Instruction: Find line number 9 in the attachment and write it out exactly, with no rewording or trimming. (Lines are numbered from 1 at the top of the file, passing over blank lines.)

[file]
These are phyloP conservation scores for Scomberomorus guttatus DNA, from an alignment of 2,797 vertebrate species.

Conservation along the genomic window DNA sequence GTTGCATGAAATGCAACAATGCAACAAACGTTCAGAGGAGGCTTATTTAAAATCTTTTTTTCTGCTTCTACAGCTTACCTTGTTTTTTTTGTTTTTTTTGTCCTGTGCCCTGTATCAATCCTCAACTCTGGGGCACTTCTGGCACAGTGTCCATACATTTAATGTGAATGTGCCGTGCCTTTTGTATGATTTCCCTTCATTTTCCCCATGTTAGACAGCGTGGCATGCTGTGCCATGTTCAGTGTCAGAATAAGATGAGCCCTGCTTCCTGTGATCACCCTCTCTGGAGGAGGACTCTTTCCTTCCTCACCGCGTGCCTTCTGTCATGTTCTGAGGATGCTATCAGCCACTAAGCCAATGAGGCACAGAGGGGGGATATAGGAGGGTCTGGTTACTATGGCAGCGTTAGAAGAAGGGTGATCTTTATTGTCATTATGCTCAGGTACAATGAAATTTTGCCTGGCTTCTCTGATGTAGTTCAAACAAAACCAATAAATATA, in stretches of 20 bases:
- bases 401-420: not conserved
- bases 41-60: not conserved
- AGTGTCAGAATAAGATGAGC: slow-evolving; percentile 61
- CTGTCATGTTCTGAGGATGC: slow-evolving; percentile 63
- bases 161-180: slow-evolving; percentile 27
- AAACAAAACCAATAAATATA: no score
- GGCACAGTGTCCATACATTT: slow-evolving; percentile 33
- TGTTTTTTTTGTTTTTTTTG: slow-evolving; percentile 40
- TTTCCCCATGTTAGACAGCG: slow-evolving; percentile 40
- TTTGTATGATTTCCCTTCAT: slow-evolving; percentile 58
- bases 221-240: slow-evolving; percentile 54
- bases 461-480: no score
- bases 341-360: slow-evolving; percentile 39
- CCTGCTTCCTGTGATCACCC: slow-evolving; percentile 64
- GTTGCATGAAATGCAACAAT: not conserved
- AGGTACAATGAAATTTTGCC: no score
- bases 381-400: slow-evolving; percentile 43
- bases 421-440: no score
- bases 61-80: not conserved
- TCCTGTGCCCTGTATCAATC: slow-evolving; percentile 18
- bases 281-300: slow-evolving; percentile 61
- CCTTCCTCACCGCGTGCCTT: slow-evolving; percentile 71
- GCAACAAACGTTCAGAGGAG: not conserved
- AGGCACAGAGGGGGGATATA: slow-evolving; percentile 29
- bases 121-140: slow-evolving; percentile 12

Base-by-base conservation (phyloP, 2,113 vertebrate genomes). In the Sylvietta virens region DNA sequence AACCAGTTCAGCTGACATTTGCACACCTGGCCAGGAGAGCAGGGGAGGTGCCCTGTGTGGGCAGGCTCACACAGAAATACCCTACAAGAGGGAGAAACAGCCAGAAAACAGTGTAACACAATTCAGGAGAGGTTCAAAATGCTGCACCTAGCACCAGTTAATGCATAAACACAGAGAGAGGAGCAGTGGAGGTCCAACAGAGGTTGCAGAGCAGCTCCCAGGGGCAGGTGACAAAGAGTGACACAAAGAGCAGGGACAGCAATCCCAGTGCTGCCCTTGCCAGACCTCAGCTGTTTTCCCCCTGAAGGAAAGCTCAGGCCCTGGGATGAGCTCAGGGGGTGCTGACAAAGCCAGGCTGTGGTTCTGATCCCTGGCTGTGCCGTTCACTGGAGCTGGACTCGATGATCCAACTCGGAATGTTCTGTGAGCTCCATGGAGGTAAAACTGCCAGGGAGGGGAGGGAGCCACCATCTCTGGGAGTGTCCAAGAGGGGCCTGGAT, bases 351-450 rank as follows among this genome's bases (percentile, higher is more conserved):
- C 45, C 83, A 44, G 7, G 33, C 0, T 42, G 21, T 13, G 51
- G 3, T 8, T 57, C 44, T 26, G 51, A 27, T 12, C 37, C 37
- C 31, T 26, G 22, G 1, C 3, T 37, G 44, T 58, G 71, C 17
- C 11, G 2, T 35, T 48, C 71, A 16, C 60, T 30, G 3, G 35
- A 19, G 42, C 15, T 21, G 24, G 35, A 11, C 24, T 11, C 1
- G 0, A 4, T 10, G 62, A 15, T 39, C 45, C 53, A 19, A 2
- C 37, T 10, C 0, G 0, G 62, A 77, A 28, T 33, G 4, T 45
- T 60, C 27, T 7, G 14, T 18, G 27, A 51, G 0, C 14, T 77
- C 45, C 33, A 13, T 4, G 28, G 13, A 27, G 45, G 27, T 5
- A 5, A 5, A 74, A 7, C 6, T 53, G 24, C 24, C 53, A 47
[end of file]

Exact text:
- GGCACAGTGTCCATACATTT: slow-evolving; percentile 33